Dan Carter ended his All Blacks career with a man-of-the-match performance in the World Cup final
Last Updated: 01/11/15 12:30pm
Fly-half Dan Carter said it was a 'special feeling' to be a part of the New Zealand team who made history by becoming the first team to ever retain the World Cup.
Carter is regarded as one of the greatest All Blacks of all time but he missed most of the 2011 World Cup triumph due to injury.
However, the 33-year-old played a full part in Saturday's 34-17 win over Australia at Twickenham, winning the man of the match award after kicking 19 points, which included a crucial drop goal just when the Aussies were threatening a comeback, followed by a 50-metre penalty.
It was Carter's final international appearance and he went out on a high ahead of his move to French side Racing Metro.
"I'm pretty grateful to be where I am, considering what happened four years ago," said Carter.
"I'm so proud of the team. To win back-to-back World Cups is a dream come true.
"It's a pretty strong group of guys, we try to do things no other team has done before. It's a special feeling to be part of such a great team.
"It's amazing to know we've done that and I can now move on and retire from international rugby.
"I'll take a break and obviously enjoy this. I'm looking forward to celebrating with the team tonight, then I will catch up with family and take a couple of weeks off, before moving to France to start a new chapter in my life."
All Blacks captain and back row forward Richie McCaw may now retire from internationals too although on Saturday night he was content just to savour a memorable victory.
"I still don't want it to end," said McCaw. "I'm still part of this team, I'm going to enjoy today.
"Having played in a wonderful World Cup final with a great bunch of men, I'm just so proud and honoured to wear this jersey again today, and I don't think you can get enough of that.
"If you get moments like this, why would you ever call it a day?
"We've done it a lot of times over the years but to do it when it really counts, in a World Cup final, it shows the calibre of the men we've got.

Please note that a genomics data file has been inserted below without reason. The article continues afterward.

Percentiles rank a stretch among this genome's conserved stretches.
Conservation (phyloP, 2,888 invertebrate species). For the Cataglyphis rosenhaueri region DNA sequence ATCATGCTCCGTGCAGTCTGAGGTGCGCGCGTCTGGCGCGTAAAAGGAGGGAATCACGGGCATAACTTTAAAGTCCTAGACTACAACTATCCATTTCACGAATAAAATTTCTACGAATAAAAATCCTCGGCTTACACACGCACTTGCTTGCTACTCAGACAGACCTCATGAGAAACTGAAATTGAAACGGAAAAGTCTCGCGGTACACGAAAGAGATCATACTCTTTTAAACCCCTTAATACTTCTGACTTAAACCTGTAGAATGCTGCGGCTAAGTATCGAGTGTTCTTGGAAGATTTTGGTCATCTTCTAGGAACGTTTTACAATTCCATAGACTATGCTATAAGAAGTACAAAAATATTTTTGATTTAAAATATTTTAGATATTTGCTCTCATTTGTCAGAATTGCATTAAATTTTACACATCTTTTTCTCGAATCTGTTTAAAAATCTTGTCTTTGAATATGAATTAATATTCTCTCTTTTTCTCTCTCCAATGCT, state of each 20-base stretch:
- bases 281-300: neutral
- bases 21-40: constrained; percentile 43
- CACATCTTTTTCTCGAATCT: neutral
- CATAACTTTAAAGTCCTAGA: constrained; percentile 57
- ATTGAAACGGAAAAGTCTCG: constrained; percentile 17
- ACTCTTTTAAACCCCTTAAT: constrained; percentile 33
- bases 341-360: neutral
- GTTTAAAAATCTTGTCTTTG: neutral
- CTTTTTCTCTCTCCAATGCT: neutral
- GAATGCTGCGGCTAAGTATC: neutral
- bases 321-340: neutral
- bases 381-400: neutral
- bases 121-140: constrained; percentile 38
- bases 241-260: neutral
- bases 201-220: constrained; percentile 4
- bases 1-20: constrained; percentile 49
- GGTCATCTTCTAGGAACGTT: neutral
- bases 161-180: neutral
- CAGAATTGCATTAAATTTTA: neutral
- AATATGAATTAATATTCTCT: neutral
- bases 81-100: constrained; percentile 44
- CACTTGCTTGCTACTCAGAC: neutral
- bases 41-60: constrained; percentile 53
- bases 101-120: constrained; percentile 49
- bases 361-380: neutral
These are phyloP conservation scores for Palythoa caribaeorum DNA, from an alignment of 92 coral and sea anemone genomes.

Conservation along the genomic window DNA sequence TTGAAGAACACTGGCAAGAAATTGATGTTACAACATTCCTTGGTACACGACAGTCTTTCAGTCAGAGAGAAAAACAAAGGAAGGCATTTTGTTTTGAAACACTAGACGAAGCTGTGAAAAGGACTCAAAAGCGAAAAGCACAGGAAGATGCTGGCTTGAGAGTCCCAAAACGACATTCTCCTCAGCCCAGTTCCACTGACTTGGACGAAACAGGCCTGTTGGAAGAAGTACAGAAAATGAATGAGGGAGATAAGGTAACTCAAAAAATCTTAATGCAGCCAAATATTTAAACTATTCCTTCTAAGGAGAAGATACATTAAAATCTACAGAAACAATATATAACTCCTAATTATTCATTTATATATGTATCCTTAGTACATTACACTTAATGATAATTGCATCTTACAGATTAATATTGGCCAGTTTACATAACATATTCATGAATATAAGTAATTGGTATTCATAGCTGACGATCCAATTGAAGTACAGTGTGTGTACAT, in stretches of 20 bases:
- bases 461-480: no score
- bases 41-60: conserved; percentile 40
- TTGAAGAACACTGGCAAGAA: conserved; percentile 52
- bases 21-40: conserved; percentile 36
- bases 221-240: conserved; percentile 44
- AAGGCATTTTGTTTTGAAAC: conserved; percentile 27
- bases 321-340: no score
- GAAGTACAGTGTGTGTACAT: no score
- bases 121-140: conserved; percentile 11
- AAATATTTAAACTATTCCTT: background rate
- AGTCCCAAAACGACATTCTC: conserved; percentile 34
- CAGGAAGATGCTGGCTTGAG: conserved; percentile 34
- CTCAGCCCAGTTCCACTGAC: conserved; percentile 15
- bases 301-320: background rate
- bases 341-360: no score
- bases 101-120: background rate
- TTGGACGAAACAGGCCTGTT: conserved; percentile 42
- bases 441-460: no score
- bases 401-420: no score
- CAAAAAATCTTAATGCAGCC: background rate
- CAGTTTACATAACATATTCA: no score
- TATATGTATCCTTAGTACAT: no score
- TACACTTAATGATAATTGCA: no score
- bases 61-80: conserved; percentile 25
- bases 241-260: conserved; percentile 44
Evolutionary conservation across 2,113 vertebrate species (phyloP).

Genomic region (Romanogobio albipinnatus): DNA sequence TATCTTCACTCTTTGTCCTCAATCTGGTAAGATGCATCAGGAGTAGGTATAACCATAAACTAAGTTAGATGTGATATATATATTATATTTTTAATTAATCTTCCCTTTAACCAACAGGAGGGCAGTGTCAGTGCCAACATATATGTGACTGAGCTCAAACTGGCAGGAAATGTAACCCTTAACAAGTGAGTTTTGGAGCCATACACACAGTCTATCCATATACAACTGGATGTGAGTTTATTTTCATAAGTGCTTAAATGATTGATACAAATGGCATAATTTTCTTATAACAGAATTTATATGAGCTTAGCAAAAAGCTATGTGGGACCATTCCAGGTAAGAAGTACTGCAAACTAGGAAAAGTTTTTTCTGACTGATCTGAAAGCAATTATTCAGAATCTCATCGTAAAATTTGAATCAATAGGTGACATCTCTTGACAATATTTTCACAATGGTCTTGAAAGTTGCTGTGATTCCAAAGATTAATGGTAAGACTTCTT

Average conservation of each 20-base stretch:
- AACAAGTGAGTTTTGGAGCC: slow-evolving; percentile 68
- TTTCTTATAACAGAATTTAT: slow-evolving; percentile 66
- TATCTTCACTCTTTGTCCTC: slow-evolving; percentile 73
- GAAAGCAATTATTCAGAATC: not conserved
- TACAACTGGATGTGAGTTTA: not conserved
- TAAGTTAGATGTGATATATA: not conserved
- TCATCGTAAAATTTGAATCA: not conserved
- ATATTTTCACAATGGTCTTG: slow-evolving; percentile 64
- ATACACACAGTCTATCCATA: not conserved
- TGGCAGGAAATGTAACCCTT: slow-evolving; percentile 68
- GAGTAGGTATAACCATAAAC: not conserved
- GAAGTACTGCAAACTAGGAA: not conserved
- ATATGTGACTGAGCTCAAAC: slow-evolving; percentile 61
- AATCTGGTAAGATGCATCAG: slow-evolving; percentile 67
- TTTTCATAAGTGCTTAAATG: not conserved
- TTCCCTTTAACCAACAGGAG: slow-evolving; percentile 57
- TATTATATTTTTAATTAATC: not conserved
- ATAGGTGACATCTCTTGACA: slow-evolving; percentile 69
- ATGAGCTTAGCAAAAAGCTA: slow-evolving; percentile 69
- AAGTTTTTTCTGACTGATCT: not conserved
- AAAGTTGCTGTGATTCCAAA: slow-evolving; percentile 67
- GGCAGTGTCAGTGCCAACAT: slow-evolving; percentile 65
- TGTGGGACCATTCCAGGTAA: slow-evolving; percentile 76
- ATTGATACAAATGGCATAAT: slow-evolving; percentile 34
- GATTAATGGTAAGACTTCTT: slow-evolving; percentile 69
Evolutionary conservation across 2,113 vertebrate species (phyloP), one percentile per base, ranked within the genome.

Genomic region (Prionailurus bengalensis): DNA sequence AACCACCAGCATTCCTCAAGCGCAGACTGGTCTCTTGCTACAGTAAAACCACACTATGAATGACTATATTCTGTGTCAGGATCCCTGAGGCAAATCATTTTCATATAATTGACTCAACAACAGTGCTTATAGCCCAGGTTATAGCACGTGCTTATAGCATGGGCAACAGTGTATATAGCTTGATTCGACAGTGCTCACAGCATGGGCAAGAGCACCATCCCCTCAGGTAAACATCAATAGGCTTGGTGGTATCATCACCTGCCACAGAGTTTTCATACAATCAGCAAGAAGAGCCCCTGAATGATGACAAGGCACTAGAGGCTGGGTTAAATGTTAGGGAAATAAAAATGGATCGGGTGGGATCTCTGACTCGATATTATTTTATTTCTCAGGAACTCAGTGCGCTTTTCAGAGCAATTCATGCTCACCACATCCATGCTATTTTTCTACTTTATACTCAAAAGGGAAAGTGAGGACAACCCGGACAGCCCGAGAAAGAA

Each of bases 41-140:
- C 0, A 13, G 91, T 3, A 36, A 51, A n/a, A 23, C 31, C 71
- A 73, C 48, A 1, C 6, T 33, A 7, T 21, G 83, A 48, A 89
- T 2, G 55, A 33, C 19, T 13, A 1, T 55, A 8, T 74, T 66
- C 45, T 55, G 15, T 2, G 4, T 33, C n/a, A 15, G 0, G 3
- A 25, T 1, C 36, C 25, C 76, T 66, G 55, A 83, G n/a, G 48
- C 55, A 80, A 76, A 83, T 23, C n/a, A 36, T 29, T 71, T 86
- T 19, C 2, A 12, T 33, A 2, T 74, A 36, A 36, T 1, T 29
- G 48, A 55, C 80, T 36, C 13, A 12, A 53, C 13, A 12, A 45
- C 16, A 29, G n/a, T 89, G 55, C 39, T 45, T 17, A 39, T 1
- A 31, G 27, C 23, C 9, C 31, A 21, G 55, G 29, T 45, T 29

"We said four years ago after the last one that we'd get on the road again, with the end goal being playing here at Twickenham in a World Cup final, and try and do something that no one else has done.
"I'm proud of the way the guys have done it today.
"We played damn good rugby there, then we lost the momentum in the second half, but we kept our composure and came home strong, which has been a hallmark of this team the last four years."
New Zealand coach Steve Hansen was naturally eager to pay tribute to the pair of New Zealand greats.
"I think he (McCaw) is the greatest All Black we have ever had and Dan is a close second," said Hansen
"The only thing that probably separates them is that one is a flanker, and you shouldn't play 148 Test matches as a flanker. That is unheard of, you put your body on the line every time you play there.
"We are very fortunate to have players like that, and the opportunity will come for someone else now to try to be better than him (McCaw), and be better than Dan.
"The pleasing thing is we have got a massive group of players that have played between 20 to 40 Tests, and are in great shape to take this team forward when these other guys decide to move on.
"There are a few of them moving on today, and you couldn't have got a better finale."
The All Blacks have had their critics in the past but Hansen believes they are winning them over.
"A lot of people have realised that we are not the big, bad ogres that sometimes we are perceived to be," he said.
"We are actually just ordinary people who can play rugby reasonably well."